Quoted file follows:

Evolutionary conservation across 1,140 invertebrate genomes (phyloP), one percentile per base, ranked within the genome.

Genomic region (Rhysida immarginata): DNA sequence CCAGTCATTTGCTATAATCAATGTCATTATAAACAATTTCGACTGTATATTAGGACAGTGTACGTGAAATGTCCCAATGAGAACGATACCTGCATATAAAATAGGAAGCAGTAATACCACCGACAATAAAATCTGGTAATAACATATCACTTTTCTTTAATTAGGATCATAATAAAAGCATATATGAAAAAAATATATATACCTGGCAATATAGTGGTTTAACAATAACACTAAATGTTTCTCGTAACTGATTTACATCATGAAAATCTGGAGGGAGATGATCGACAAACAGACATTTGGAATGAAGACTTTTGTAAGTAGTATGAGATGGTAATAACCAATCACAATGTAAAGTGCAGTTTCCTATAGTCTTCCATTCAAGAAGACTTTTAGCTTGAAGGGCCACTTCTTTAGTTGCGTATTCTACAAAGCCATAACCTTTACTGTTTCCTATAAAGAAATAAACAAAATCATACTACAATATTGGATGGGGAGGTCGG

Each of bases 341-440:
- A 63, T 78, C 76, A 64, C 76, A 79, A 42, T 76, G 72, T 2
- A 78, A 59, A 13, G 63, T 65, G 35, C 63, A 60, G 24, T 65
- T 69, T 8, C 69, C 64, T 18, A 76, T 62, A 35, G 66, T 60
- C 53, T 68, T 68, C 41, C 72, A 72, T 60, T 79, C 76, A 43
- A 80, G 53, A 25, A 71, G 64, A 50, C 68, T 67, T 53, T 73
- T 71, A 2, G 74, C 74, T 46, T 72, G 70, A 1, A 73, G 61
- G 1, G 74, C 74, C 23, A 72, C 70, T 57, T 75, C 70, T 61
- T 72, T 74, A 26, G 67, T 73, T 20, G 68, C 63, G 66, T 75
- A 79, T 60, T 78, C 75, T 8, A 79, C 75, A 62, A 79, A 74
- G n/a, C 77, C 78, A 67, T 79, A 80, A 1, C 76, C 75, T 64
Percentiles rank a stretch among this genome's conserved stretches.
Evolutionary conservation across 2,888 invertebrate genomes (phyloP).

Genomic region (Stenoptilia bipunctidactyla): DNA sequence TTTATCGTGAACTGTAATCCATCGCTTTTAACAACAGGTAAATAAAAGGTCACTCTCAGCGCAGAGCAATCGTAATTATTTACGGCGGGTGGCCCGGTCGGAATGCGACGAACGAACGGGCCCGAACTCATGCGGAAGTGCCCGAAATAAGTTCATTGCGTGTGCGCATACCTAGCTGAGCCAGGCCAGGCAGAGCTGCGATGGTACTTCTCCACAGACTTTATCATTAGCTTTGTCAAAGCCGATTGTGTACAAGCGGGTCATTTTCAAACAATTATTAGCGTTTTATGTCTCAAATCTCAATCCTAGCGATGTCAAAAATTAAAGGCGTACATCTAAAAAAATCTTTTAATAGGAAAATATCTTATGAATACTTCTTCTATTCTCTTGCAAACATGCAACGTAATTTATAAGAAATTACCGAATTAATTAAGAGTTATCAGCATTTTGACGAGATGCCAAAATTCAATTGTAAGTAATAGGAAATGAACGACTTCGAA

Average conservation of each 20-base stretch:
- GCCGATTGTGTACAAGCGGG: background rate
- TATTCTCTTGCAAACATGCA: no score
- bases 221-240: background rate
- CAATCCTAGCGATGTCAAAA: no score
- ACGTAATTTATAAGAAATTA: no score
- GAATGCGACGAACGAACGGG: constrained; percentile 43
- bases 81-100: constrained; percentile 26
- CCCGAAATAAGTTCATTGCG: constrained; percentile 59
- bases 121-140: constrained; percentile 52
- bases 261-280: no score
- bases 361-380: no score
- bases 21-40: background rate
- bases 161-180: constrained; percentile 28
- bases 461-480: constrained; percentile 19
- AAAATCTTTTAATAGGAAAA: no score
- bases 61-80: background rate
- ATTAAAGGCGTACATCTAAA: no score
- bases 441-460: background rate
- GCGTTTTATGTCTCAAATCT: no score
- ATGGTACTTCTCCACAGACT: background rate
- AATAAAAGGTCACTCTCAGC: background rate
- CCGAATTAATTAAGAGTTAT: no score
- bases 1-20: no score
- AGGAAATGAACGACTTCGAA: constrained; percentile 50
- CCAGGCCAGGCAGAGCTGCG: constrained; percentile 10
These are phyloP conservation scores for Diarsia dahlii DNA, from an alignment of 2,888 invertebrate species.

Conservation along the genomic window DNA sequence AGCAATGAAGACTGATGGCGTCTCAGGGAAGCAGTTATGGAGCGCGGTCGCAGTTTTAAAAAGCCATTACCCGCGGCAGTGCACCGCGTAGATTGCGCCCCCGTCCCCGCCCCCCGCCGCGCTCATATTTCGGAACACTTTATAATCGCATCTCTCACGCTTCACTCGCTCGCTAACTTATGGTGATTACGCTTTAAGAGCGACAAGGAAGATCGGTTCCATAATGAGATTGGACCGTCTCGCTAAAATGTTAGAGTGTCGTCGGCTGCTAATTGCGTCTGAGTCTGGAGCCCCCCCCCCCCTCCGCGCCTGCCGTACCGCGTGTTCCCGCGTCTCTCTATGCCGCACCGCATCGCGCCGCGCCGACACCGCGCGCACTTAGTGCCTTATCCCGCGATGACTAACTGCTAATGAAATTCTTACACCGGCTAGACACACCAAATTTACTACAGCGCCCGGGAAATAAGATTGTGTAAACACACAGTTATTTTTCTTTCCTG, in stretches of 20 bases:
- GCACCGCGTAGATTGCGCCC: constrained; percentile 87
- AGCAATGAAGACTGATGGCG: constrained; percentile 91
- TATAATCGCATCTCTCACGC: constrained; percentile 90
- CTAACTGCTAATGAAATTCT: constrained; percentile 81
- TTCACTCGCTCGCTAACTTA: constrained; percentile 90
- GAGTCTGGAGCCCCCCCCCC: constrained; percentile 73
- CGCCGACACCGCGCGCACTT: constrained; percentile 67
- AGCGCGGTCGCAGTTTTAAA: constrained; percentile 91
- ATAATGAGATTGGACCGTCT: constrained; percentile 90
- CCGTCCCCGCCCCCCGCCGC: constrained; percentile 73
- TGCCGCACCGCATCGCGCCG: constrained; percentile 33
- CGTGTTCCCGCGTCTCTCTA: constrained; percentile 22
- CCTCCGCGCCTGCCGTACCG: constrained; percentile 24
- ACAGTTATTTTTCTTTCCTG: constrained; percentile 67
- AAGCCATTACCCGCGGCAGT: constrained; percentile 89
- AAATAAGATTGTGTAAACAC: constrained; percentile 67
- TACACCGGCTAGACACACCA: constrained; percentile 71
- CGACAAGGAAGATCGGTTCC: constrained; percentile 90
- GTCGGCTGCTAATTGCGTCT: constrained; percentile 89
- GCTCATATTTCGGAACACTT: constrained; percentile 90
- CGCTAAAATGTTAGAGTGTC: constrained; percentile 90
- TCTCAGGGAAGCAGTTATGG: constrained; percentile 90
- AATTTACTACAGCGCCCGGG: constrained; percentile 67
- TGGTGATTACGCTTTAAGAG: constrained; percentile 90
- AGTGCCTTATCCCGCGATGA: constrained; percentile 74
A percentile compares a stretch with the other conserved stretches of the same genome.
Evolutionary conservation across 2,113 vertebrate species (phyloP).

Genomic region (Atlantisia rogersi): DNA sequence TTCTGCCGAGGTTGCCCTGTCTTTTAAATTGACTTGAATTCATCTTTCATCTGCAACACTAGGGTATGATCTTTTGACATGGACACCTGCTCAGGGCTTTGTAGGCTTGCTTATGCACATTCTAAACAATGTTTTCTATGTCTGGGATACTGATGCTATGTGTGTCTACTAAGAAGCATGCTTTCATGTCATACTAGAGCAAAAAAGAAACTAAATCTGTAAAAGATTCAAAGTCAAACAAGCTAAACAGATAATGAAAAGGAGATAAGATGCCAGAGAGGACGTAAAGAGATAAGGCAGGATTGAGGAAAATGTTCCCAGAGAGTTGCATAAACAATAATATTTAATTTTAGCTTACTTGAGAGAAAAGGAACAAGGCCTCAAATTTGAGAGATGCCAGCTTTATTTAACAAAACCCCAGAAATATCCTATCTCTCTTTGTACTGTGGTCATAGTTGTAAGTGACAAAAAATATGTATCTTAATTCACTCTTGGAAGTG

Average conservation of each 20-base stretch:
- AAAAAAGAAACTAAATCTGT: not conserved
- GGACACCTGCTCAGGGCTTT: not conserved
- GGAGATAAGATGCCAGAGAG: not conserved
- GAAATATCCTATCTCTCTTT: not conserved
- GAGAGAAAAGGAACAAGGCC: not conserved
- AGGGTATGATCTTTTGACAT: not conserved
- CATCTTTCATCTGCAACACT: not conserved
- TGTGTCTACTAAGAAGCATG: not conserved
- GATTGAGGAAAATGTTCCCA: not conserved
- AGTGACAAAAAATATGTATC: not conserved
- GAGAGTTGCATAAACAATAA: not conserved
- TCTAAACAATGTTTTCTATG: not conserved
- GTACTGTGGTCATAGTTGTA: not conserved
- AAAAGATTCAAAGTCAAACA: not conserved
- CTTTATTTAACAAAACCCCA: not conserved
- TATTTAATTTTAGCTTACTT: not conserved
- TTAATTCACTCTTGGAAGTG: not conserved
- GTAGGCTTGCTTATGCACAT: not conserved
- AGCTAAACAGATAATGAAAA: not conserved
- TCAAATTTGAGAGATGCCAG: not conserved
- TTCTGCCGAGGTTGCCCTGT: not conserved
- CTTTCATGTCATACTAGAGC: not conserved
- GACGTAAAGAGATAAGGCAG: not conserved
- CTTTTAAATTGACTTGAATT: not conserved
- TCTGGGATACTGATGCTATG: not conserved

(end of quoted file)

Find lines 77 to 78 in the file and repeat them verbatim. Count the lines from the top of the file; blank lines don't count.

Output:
- GAAATATCCTATCTCTCTTT: not conserved
- GAGAGAAAAGGAACAAGGCC: not conserved